1. Yes, I read your Rollei review and I agree with it. The Bessa L is a very useful camera, but it didn’t turn out to be the camera Voigtlander intended. It was conceived as a platform for a concept, ultra-wide high quality lenses that don’t require focusing combined with dedicated finders. That is a very targeted constituency and it emerged just as digital photography was catching everyone’s attention. IMO either the camera needed to compete upmarket, or the lenses needed to come down. In 2015 the L needs “re-imagining” as marketeers like to say.

      My comments weren’t directed at you, Hamish, as I’m sure you know, they were a general observation about reliance on focusing aids even when those aids aren’t necessary for the type of photography the camera succeeds at.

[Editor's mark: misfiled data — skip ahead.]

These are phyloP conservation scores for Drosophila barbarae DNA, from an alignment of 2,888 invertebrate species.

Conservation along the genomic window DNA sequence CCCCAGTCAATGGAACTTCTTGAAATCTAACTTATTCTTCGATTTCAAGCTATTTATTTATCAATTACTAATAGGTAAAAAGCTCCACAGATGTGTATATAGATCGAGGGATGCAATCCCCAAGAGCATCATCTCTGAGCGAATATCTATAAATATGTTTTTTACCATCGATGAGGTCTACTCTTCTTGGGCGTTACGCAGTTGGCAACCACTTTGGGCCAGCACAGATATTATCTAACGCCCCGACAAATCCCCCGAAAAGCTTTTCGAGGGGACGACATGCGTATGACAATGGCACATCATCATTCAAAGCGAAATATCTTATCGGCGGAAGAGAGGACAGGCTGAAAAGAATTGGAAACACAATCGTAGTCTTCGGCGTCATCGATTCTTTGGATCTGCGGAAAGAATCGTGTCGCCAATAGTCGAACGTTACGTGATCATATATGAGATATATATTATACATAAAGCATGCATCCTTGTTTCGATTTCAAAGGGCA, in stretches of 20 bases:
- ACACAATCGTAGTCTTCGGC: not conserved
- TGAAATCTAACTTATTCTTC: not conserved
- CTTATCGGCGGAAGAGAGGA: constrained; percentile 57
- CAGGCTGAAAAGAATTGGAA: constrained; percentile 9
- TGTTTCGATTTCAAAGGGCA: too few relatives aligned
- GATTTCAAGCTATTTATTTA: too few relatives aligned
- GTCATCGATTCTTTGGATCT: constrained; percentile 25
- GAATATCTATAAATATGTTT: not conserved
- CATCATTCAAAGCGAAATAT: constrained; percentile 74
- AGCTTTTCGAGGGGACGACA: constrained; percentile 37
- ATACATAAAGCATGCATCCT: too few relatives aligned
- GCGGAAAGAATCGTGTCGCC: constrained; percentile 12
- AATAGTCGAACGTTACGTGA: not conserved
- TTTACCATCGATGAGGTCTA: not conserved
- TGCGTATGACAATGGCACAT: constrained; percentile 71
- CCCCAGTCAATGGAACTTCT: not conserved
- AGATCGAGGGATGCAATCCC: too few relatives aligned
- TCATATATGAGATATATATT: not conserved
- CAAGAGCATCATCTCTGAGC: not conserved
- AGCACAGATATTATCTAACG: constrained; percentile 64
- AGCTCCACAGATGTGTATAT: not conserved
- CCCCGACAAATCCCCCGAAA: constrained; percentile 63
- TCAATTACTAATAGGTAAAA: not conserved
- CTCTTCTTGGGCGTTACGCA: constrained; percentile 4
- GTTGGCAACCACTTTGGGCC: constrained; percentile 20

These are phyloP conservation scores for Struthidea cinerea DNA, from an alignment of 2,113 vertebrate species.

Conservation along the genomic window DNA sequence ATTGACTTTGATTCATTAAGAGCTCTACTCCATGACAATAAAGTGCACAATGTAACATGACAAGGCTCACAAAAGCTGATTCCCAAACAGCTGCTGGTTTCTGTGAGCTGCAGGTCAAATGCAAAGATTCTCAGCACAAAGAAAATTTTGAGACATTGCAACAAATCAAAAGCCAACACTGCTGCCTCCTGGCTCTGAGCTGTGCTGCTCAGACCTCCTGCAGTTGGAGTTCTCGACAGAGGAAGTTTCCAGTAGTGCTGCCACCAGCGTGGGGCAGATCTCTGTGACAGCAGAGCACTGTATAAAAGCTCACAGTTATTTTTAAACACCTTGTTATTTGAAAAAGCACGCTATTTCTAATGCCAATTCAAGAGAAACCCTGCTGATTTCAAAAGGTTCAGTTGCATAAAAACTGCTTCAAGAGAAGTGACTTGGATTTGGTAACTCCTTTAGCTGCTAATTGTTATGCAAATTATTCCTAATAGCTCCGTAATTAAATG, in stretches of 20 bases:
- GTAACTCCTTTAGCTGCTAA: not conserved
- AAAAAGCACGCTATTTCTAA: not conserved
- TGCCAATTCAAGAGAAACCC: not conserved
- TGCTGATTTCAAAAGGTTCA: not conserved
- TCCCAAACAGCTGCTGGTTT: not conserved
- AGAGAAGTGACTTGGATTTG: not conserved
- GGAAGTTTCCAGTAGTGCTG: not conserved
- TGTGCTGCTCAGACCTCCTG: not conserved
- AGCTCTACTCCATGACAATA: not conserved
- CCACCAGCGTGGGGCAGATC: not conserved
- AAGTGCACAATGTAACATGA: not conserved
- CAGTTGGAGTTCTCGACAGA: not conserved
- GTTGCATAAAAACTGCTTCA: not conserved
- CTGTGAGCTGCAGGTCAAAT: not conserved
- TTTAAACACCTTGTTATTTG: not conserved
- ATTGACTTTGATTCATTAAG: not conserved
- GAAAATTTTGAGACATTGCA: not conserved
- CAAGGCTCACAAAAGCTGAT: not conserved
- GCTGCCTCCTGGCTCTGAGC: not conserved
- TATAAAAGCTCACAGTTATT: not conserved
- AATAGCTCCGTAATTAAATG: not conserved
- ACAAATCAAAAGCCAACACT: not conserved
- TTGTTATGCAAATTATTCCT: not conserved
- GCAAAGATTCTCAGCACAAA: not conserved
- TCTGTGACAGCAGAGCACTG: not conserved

1. You’re right about it not matching market position of the lenses. It definitely feels more “budget” than they do.

        So when you say reimagining, is what you previously suggested what you mean? Stick a ltm 50 on it, possibly even something like a Jupiter-8 and you have yourself a very inexpensive perfectly capable metered zone focus camera…?

        (And yeah, I didn’t think they were, just thought you might find the 35se review of interest)

        1. Absolutely. At a pinch you can use one of those old hotshoe rangefinders as a viewfinder, or a sportsfinder or a Kontur. It’s a freewheeling kind of approach, Lomography with class. What did Cartier-Bresson say about sharpness being a bourgeois concept?

          1. Well you know where I stand on sharpness I’m sure…?

            I suppose there are just cameras I’d use before the Bessa L. Or indeed did use before the L. Though I get where your coming from 100%

            Did your new camera turn up by the way?

  3. Just another idea: If you find a “pinhole” with LTM mount you could use the Bessa L for Pinhole Photography (dunno if you’re into it though)